It's been a great week in the Tahoe backcountry. Powder conditions were solid through the storm cycle and held out through midweek before a turn in the weather brought a bout of warm precipitation that has given way to spring like corn skiing in our greater forecast area. State of the Tahoe Backcountry 2012: III | Sponsored by Cloudveil | Unofficial Networks

State of the Tahoe Backcountry 2012: III | Sponsored by Cloudveil

State of the Tahoe Backcountry 2012: III | Sponsored by Cloudveil

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State of the Tahoe Backcountry 2012: III | Sponsored by Cloudveil

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It’s been a great week in the Tahoe backcountry. Powder conditions were solid through the storm cycle and held out through midweek before a turn in the weather brought a bout of warm precipitation that has given way to spring like corn skiing in our greater forecast area.

The last backcountry conditions report chronicled the glorious return of powder to Tahoe, and spoke to better conditions being found above 8500′ due to high snow levels. At the turn of the week as the storm exited our region there was still a good deal of powder to seek out,

but temperatures spiked and skin wax became an instant necessity when going back and forth between aspect.

North aspects above and around that same elevation mark, 8500′, stayed great to the south of Tahoe. Venturing towards one of the finer backcountry riding peaks in our area, Red Lake Peak, I linked up with my buddy Toby for a few laps that continued to ski like old winter pow. Here at a switchover you can see how our one storm brought a solid spackling to areas to the south of Tahoe, like Ebbett’s Pass and on down to Sonora Pass.

Ski objectives in the Carson Pass zone looked good at the high elevations, such as Elephant’s Back,

and the north facing snow skied perfect for Red Lake Lake Peak- supportable, boot to shin deep, and fast.

This storm also got the cherished West Shore Peaks somewhat going with Jake’s, Bliss, and Rubicon Peaks all getting their first “real” action of the season. It was a joy just to be skinning up and scoping the perfectly spaced trees of Ruby,

while taking in views of Tahoe that never get old. 

The snow on the West Shore did however get funktified from the temperature spike, but in utilizing a tool like the Praxis Powderboards the skiing stayed top-notch. Sure it was heavy, hot pow, but there wasn’t a crust (yet) and being able to keep a solid rhythm and speed during the descent made the thick snow an even more playful surface. Since it’s low tide all the little rock hits made for certain parts of the mountain to ski like a pillow field allowing the rider to hop around effortlessly while linking up a fluid, fun run.

After the West Shore sampling I headed back south with Toby to try and squeak out a little more cold snow skiing before the warm blast of rain got to us on Thursday. Initially forecasted at only a 20% chance we knew something a bit stronger was blowing in when the sunrise popped so colorfully on us showcasing a good grip of cloud cover while skinning up Steven’s Peak.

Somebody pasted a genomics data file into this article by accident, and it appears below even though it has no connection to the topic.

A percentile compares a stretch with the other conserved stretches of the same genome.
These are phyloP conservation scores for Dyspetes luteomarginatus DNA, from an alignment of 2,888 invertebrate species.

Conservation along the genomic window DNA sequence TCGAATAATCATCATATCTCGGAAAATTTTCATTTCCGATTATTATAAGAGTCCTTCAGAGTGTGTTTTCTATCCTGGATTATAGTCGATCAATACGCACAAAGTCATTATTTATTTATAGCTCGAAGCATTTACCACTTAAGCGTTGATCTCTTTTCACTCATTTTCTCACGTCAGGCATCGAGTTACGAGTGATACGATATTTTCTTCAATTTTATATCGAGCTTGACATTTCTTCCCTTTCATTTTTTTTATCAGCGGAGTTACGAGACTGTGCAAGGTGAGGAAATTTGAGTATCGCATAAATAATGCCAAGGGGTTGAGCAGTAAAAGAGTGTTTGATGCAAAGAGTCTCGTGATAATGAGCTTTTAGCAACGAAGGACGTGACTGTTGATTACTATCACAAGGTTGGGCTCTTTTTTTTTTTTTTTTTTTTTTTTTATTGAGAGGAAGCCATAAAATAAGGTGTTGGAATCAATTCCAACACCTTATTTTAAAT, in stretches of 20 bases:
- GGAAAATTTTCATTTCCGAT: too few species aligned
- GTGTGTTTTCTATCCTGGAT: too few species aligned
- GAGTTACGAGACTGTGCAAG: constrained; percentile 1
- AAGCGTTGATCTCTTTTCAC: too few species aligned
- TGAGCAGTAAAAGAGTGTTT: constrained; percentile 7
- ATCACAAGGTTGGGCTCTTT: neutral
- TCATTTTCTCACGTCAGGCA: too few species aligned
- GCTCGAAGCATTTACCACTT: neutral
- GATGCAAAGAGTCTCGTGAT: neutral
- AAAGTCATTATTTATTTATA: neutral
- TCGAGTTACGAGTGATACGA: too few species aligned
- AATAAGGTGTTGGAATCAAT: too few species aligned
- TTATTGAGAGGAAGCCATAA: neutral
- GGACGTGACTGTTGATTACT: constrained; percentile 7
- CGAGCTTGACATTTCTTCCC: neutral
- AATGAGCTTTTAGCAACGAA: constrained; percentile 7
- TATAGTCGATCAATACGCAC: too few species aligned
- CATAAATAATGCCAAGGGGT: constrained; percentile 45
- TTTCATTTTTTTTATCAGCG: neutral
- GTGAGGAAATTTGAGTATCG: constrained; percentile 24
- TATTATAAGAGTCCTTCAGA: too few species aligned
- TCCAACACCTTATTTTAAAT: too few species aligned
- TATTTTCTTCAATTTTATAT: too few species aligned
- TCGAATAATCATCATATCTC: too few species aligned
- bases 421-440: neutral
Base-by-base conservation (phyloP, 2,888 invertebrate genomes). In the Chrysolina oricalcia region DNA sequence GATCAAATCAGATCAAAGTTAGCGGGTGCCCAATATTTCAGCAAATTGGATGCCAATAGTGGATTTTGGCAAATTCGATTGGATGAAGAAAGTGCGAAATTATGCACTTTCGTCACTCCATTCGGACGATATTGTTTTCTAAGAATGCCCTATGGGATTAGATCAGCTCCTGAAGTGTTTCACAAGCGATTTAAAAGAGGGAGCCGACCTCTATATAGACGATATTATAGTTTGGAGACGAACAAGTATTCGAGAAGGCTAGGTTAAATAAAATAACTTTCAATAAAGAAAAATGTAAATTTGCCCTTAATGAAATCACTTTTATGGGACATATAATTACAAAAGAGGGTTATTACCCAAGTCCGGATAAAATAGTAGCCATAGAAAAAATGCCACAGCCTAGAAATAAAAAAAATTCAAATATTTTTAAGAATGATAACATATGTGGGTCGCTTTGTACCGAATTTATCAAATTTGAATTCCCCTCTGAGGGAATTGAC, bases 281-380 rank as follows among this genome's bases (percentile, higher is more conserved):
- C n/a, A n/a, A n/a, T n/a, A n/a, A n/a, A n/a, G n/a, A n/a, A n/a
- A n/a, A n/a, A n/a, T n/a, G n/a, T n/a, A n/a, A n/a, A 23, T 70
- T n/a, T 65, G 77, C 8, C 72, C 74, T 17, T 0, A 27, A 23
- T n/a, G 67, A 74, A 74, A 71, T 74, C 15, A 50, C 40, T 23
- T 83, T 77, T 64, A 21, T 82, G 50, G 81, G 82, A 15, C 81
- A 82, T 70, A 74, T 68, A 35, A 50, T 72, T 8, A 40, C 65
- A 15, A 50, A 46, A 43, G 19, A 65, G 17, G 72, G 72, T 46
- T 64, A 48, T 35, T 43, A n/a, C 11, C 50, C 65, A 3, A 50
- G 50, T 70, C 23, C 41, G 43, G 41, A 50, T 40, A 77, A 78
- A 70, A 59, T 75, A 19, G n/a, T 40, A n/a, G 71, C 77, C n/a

We manged to find more silky powder in the north nooks and crannies,

but the crust had grown in full force on anything other than due north.

The rain blast we received was not that helpful for much, thus a quick hit to the Eastside was in order, but upon return the drastic changes we can get here in Tahoe were most evident with spring snow already taken shape. Where else can you get a faceshots on Monday and slarve some pretty sweet corn turns by the weekend? The Emerald Bay area was thin, and continues to shrink, but had just enough to host a good group of backcountry snow sliders through the weekend and on into this week. Here’s a  shot of my buddy Dave the photographer and splitboarder enjoying some warm, soft snow,

with a nice shot he grabbed as well.

Some of the warm aspects have started to grow quality, almost pure corn snow while some are skiing fairly unconsolidated. SE-S-SW aspects are you best bet for now, although Wednesday may be a little interesting with this short window of light snow falling across our forecast area.

Looking ahead avalanche danger is low and normal caution is advised. We should be back looking for cornish snow through this week, weekend, and on into next week although be advised that depending on what you plan to ride with the low February sun and temps in the lower 40’s you might need to give your intended slope a little extra time to soften before descending. There’s growing buzz of a pattern shift in later February, but I say let’s hope for the best when the dates get closer and the models can be more precise, and for now, get out and enjoy what’s on tap. I know there’s a very real vibe of many locals and consistent visitors to Tahoe  bumming on the low snow year, but thanks to that one storm there are many good turns to be had-you just have to chose your objective wisely based on aspect and coverage.

 

 

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